Relative Race
Formula 1 or
Crash and Burn?
A British Perspective.

Michelle Hunter

29 October 2019

On day 2 of RootsTech London, in the lull between the first talk and the keynote speech, I wandered along to the back of the auditorium; an area I hadn’t investigated the previous day. The demo theatre was situated there and as nothing seemed to be taking place, I availed myself of one of the vacant seats, more for the chance to look at the tweets on my phone than anything else. Within a couple of minutes, a turquoise t-shirted helper came along and handed me a small ticket. I felt a tiny surge of panic. I’d only plopped myself down on an end chair with a view to making a hasty exit if necessary. Now what had I let myself in for? The demo theatre program on the seat next to me gave nothing away for this slot, so it was with some surprise when a suave, suited man straight out of a toothpaste commercial stepped up to the rostrum and grinned confidently at the couple of dozen people now sitting there. He proceeded to thank us for coming along and asked if anyone had seen the American hit TV programme Relative Race. There were a few nods. I’d never heard of it. He said he knew we had something a little similar in the UK and that he was about to show us a clip of this great show.

Up popped a video on the large screen showing a young couple arriving at an elderly gentleman’s house. The older man comes down the steps to greet them. There are awkward smiles, trepidation and hesitancy on people’s faces. An off-camera voice says to the elderly man, ‘Tell us whose family you belong to.’ He says, ‘I’m Troy’s* family (forgive the name choice, I can’t recall the actual name). Troy steps forward nervously…. ‘I’m Troy’s father,’ the old man continues. Cue gasps from someone in the audience (oh – that was me…) Troy and his dad embrace and cry. I watched the rest of the clip with tear-filled eyes. This is just like Long Lost Family! My all-time favourite tv programme! I fumbled in my bag for my notebook and scribbled ‘look up Relative Race and watch all previous seasons!’

Mr Commercial (who I now know to be none other than the show’s host Dan Debenham) then went on to describe the premise of the show. Basically, four pairs of contestants compete against each other over a period of ten days, to solve some treasure hunt style puzzles by driving all across America using no electronic devices, only paper maps and healthy driver/navigator arguments! The clues lead them to various previously unknown members of their family which DNA tests (taken before the show) have revealed.

Ok, this is now starting to sound a little ‘barrel-scraping’ on the part of the TV producers. Hey, let’s take something are interested in, like finding long lost DNA relatives, and turn it into a game show! This is Long Lost Family meets Deal or no Deal! Dan then explained that the teams have to compete against the clock and at the end of each day, the slowest team gets a strike. Three strikes and that team is off the show.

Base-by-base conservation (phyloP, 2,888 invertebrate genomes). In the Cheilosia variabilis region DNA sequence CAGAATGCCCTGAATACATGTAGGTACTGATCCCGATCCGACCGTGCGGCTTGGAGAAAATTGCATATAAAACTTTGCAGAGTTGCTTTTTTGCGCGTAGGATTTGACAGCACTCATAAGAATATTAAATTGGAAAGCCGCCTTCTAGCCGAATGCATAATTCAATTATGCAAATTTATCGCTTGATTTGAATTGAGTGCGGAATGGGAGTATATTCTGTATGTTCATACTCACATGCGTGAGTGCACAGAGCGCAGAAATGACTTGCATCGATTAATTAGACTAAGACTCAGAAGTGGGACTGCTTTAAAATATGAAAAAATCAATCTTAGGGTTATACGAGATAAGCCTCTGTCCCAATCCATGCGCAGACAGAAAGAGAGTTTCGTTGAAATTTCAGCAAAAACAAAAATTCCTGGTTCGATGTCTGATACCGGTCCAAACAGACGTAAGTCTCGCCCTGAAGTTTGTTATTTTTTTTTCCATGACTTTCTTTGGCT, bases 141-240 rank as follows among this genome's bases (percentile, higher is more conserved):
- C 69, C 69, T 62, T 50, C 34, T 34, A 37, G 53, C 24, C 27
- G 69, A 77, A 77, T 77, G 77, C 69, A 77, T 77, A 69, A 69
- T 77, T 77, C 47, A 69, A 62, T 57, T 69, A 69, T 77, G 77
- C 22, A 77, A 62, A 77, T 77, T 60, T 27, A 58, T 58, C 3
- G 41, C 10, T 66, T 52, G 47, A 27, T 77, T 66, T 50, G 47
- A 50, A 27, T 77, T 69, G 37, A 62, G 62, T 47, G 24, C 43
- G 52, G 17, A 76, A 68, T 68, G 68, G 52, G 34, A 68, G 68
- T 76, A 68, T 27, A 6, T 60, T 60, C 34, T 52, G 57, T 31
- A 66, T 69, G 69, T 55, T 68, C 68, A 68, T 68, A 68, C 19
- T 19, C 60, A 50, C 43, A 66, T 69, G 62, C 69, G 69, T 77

Hang on. Off the show?! Isn’t that a just a little bit cruel? Surely the newly-discovered relatives would be notified and prepared for their son/daughter/niece/third cousin twice removed arriving on their doorstep, then to be told sorry, they aren’t coming. And as for the contestants, who – if they are anything like those who appeal to Long Lost Family for help – have a heavy emotional investment in hoping to find a particular relative. And then suddenly, it’s all over. Can you imagine Nicky Campbell building up the story…

‘Here’s Donna, she’s been searching for her birth mother for 46 years. Through DNA evidence we’ve managed to track her down. She’s alive and living in…. EH EHHHHHHHHH…too late! Time’s up! You’re off the show!

What happens to the people who are struck off, and the relatives they were matched with? Surely the show hands them at the very least a list of the newly found family members? (Apparently they do – phew!) Mind you, if the next two clips I saw are anything to go by, they might be grateful they didn’t make it that far!!

Cue Steve* (sorry, I don’t recall his name either). Steve has been looking for his father his whole life. He doesn’t even know his name. You can see the emotion in the man – a US air force veteran – as he wonders who his dad was, and whether he had ever known or thought about his son. His voice breaks as he describes his dream of sitting with him and talking to him one day. His longing for answers and for a father’s love flows out of every pore. The video cuts to Steve and his partner meeting a genealogist who unfurls a large scroll showing a family tree. Steve gasps with delight. The shot pans down to his fingers tracing the names on the tree.